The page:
Needless to say, my energy, my focus and my stress level have been a bit of a roller coaster over the past two weeks. It was difficult to self-evaluate such a variation, especially when very little of it is due to yoga. However, I always do my best to practice a yoga lifestyle. For me, this means kindness to myself and all those around me as well as looking for peace, calm and joy in everyday life. Vegetarianism and healthy eating are also part of my yoga lifestyle. While on vacation for seven days I felt it was easier to practice these values.
I will keep you posted on my mother’s progress as well. All prayers and happy thoughts are appreciated!
UPDATE ON MOM:
It is Saturday morning. My mother is an inspiration! She got out of recovery at 2:30 in the morning. By 9:07 this morning my dad texted me that she was up in a chair having her breakfast and was ready to bear weight! I’m sure she is ready to get back to looking after everyone else! Her mother (my grandmother) lived to 93. At 75, I’m sure my mother plans to have another 20 years or more to look after us all! So she knows she has to look after herself. She exercises three times each week, eats healthy and always on the go!
Grandma always said “things are never so bad that they couldn’t be worse!” I guess another way to look at this is that there is always something to be thankful for. Perhaps this is the answer to a long, happy life. Today I’m thankful for my determined, amazing mom!
I love history and am fascinated by the story of Yoga. Historians are not exactly sure when yoga began. It dates back to between 5 000 and 10 000 years ago, possibly beginning in the Indus-Sarasvati (or Indus Valley) civilization,
(near what is now Islamabad, Pakistan) in Northern India. The Indus Valley is one of the oldest known civilizations and is considered by some as one of the “Cradles of civilization”. Yoga was first mentioned in the Rigveda and the Upanishads, early sacred Hindu texts, used by spiritual Hindu leaders of that time.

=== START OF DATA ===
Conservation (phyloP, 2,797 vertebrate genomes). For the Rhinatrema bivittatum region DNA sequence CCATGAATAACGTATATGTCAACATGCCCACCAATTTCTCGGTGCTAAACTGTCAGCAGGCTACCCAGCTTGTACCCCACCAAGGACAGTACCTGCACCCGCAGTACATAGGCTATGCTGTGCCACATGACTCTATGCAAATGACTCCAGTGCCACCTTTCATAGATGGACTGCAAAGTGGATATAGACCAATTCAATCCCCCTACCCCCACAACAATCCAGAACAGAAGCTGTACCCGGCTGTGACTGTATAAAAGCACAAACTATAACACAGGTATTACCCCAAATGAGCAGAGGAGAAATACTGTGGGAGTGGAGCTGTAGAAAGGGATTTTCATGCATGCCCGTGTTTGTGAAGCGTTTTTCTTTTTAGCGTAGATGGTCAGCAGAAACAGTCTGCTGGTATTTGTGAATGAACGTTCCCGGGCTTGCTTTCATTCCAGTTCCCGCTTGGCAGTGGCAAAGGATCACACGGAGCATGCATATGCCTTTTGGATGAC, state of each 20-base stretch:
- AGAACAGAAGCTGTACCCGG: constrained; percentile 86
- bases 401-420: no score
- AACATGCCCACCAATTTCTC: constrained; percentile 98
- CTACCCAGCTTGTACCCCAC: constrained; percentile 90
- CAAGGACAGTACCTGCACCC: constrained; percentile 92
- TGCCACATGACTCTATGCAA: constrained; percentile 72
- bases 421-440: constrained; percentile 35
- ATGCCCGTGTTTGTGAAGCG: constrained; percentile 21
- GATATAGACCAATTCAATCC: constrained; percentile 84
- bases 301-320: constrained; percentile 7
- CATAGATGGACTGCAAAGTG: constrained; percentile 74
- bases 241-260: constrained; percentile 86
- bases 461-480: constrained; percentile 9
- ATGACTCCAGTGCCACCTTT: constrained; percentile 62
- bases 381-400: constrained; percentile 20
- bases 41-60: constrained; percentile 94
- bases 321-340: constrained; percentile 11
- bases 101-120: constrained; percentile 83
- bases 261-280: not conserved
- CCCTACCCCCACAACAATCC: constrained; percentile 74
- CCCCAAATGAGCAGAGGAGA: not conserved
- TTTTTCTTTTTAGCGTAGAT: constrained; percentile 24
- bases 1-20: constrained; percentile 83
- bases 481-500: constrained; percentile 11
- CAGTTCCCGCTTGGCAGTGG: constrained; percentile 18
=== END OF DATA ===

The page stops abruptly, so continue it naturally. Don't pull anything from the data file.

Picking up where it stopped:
Yoga is thought to have developed over a period of six historical eras: pre-vedic India, the Vedic Period, the Pre-Classical era, the Classical era, the Middle Ages, and Modern History.
I’m always amazed at how one thing leads to another – in life in general, and certainly in a Google Search or any research! Since I began to learn about the history of yoga, one thing has indeed led to another. During my research I also discovered 30 different types of yoga. Additionally, I was intrigued by the fact that yoga is more than exercise, but can and should be considered a lifestyle. This wasn’t new information, but simply confirmed for me how important it is to remember this. I will continue my research and share what I have learned in the future. Until then, Namaste, my friends.
Clive describes one particular example of a blogger affecting the world, and politics in her home land. He tells the story of Ory Okolloh, a Kenyan born law student who began blogging about the political scene in Kenya while attending Law School in the United States. For seven years Ory blogged about the injustices in her home country and developed devoted followers. In 2007, after a controversial Kenyan election violence broke out. Ory wished there was a tool for the people of Kenya to share the violent events immediately, rather than waiting for her to post them. She mentioned her ideas to some of her online friends and began collaborating to create a tool for this purpose. Within a few days, a map-based tool was created. This tool, called Ushahidi, has since been used by governments and non-profit organizations to provide assistance to areas of the world in crisis. This is one example of how technology and public thinking can have a powerful effect on the world at large.
For those who are passionate about social justice in education this is important. The implications for using blogging as a way for students to become better writers and to become more socially aware are tremendous. Young adults and even young children are often motivated when learning about injustices around the world. They can also be quite creative in thinking of ways that they can do something about a cause that is important to them. I strongly believe in social justice education. As I continue to think of ways to assist with social justice teaching around my school, I will add blogging as another strategy, thanks to Clive Thomson.